After that last ordeal, the Bank has been understandably reticent about being seen to influence the path of its currency overtly. Yet is it any surprise that it lobbied so hard behind the scenes for Britain to remain out of the euro? Robbed of the ability to devalue the currency, Britain would have had little option in this current crisis other than to deflate: to raise taxes, slash spending and suffer the mother of all recessions. Look no further than across the Irish Sea, where Dublin is braced for its toughest year in living memory as it is forced – sitting within the straitjacket of the euro – to take precisely this medicine.
Meanwhile, despite the governor’s gloomy news yesterday, Britain is still set to emerge from technical recession – in other words, for its economy to start expanding again – sooner than the vast majority of its Western counterparts. It is hard, given the scale of the crisis’s impact in the UK, to see any other explanation for this than the slide in the pound.
Against this backdrop, Mr King’s actions over the past few weeks start to make perfect sense. The pound was starting to creep up to a dangerous level, endangering any nascent recovery – hence the Bank’s unexpected decision last week to extend its programme of quantitative easing by a further pounds 50 billion. The reluctance yesterday to spell out when the scheme will end is likely part of the same plan.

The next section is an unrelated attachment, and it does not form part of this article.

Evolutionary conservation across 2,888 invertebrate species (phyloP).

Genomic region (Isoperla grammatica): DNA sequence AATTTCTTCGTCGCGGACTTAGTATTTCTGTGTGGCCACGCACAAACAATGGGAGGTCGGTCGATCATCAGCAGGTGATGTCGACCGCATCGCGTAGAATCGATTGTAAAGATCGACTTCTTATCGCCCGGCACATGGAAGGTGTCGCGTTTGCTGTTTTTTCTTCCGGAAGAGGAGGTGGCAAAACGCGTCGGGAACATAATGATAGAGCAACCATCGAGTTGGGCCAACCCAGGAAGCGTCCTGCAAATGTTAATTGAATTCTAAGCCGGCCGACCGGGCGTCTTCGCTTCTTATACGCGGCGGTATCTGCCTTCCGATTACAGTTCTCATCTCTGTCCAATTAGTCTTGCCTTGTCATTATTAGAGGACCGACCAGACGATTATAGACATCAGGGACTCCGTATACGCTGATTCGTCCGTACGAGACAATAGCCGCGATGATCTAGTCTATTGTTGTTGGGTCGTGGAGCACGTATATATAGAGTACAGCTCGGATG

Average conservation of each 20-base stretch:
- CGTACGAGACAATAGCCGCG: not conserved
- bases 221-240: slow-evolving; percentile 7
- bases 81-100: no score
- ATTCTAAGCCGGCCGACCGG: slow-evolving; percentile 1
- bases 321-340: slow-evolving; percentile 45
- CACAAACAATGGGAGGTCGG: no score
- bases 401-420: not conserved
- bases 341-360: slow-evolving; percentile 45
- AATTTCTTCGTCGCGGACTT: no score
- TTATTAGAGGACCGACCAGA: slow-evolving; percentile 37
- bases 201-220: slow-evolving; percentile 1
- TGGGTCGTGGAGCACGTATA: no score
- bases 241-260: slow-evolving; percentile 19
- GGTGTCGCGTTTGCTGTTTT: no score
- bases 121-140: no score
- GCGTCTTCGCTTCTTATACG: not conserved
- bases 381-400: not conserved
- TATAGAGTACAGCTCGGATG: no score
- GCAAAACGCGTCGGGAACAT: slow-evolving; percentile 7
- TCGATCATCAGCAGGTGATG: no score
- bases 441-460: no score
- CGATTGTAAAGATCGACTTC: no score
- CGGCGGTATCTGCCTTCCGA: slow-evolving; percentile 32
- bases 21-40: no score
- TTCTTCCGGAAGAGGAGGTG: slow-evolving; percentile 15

Sadly, the strategy is hardly foolproof. Indeed, the path ahead is littered with pitfalls. There are two ways the pound’s slide could become a disease rather than a cure. The first is if the Bank is wrong about inflation, and prices start to pick up faster than expected. Against this backdrop, the decision to pour so much cash into the economy could start to look foolhardy. The second is if the next government does not take any action to bring the public finances, which are in a horrific state, back under control through a combination of spending cuts and tax rises.
Both these scenarios would result in a sterling slide of an altogether different flavour than the relatively pleasant one of last couple of years – the kind of sterling crisis more familiar from the 1970s, in which investors flee those nations whose economic institutions have been shorn of their credibility. But for now, let’s give thanks for the first good thing to have happened to the British economy for quite some time: the fall of sterling, and the spread of Walkers’ crisps.